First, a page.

However, it’s the job of the sales rep to identify that pain. Just because a prospect doesn’t explicitly express the pain to you out of his or her own volition doesn’t mean there is none. To be successful in sales, a sales rep needs to develop the right qualification skills to bring that pain to the surface and pull it out of prospects by asking carefully crafted questions.

  • Interest

The next thing I look for is interest. For example, the prospect might be aware of their problem, but does that mean they’re interested in solving it? Ask them how long they’ve had this problem. If they say it’s been around for 20 years, then why would they care to solve it now? They’ve lived with the issue a long time without being bothered by it. There is clearly little interest in solving it. Executives must pick and choose their battles, and the most acute pain will get solved first.

  • Fit

Let’s say you have a prospect that has a pressing need and a strong desire to solve the problem. Just one issue. They operate a three-person company, and your product is made for businesses with 100+ employees. Does this person represent a sales opportunity?

No, because they’re not the right fit for your offering. They might want to buy your product, but the salesperson shouldn’t sell it to them. Since the product and the prospect’s situation aren’t well aligned, it’s a recipe for an unhappy customer. And unhappy customers often take to online review sites to express their frustration.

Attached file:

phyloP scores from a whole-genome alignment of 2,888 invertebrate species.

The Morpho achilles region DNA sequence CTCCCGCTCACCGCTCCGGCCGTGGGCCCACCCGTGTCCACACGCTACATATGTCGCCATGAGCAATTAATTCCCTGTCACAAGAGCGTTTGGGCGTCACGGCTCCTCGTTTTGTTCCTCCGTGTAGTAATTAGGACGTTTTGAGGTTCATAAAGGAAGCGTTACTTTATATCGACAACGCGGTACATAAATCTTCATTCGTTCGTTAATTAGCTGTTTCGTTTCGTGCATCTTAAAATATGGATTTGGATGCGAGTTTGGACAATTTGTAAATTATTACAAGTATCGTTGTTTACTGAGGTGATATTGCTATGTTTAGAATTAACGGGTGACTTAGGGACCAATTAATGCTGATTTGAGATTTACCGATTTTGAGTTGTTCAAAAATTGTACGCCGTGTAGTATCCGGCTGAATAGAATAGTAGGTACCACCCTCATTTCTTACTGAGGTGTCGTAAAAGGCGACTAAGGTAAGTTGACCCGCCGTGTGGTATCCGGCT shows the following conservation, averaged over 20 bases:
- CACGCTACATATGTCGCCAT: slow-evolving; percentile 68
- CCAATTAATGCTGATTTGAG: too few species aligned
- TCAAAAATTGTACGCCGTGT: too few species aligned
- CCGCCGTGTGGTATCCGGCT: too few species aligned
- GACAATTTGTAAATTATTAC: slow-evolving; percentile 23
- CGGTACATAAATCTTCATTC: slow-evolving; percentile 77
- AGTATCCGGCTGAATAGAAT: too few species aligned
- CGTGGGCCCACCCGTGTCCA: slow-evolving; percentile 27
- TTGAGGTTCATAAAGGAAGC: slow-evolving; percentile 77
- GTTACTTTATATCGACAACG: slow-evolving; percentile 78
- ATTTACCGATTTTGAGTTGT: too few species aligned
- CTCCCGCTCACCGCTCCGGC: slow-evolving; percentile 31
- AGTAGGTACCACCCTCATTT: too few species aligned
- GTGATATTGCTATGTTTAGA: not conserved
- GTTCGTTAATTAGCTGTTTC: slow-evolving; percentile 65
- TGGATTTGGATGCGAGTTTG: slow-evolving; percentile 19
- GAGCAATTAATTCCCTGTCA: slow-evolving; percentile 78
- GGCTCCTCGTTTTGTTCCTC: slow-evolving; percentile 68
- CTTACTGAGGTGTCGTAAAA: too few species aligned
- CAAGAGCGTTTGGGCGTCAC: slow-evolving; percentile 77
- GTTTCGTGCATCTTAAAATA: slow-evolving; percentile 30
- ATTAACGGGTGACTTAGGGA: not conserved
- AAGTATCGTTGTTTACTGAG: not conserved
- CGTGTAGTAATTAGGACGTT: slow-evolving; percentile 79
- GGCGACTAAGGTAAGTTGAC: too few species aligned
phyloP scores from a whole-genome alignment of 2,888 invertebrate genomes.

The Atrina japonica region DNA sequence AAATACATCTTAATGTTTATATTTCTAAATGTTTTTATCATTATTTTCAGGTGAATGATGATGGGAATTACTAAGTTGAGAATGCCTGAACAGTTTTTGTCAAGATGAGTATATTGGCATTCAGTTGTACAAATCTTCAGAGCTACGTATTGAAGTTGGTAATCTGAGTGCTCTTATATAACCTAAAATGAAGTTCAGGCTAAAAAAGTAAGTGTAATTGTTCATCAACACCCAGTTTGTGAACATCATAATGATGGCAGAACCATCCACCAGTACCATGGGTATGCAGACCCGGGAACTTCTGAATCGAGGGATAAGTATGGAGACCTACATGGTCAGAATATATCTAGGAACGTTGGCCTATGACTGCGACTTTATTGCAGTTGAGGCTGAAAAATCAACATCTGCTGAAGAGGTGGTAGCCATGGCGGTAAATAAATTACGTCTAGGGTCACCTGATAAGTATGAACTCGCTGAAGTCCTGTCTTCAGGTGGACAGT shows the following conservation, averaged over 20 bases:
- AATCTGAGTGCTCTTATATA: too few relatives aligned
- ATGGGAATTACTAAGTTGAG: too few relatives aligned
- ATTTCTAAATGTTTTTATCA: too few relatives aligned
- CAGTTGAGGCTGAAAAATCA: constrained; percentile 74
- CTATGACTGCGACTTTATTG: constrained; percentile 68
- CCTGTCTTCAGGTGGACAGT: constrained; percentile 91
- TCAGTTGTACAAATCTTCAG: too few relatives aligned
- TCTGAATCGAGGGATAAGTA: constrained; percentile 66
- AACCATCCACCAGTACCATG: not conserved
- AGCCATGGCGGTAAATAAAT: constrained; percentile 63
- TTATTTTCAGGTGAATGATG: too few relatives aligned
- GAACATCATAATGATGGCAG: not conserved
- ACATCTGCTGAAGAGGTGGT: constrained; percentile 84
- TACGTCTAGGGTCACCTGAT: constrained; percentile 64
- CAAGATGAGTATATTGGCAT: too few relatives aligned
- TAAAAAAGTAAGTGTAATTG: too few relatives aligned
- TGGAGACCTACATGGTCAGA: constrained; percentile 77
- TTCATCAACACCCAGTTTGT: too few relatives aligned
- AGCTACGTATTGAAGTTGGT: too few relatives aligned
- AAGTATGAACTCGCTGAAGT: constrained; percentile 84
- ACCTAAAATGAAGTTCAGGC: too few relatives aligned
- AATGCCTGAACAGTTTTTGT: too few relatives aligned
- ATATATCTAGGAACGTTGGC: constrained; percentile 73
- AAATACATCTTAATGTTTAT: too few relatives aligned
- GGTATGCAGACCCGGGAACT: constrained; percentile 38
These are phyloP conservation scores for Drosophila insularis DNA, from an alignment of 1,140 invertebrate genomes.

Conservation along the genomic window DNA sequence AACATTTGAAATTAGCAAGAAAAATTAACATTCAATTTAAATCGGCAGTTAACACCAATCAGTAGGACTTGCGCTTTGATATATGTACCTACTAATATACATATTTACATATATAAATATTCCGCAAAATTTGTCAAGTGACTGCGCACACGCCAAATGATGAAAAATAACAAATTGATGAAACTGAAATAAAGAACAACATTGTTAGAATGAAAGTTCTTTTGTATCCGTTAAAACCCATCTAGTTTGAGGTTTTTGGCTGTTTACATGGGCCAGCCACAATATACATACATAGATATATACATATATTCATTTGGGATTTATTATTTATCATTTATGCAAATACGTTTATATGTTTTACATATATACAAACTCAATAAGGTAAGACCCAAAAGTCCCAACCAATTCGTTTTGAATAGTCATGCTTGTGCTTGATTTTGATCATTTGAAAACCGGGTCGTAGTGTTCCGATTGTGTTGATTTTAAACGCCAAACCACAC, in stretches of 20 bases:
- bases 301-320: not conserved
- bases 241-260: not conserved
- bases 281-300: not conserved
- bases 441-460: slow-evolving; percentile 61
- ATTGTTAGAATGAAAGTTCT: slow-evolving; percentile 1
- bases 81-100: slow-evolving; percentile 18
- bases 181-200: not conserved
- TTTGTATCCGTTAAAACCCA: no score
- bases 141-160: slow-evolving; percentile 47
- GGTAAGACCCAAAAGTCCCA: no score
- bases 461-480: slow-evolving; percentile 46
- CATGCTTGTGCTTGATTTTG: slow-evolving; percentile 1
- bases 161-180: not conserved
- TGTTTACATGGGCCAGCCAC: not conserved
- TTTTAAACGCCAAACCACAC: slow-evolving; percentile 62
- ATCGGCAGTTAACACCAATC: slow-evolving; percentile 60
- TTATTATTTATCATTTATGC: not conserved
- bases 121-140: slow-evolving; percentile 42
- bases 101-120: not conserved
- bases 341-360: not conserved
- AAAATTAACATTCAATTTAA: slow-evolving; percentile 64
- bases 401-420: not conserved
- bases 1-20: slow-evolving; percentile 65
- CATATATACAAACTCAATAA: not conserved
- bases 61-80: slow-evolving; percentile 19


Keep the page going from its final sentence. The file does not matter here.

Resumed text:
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What You Don’t Need to Qualify a Sales Opportunity

In my opinion, these three traits are the only criteria salespeople need to establish before converting a lead to an opportunity in their CRM. Sales reps who qualify with the BANT framework might be a bit confused. For instance;

  • Where’s the budget qualification?
  • The timeline?
  • The authority?

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If you are able to establish B, A, N, and T during a first call, then you don’t merely have an opportunity on your hands — you practically have a deal! The prospect is far more advanced than a first stage opportunity.

By definition, an opportunity means that you have a chance of selling a customer — not a guarantee. A fully BANT-qualified prospect is essentially a guarantee. An opportunity is a prospect that has pain, interest in solving that pain, and fit. A salesperson can pick up on the budget, timeline, and authority throughout the sales process to further qualify (or disqualify) the opportunity.

Using these three criteria to upgrade leads to opportunities ensures that sales managers and leaders analyze apples to apples in reporting. Once you’ve established the milestones a lead needs to satisfy to be considered an opportunity, put similarly well-defined criteria in place for the other stages in your sales process. Clear exit criteria ensure consistency and repeatability; the foundations of a strong sales process.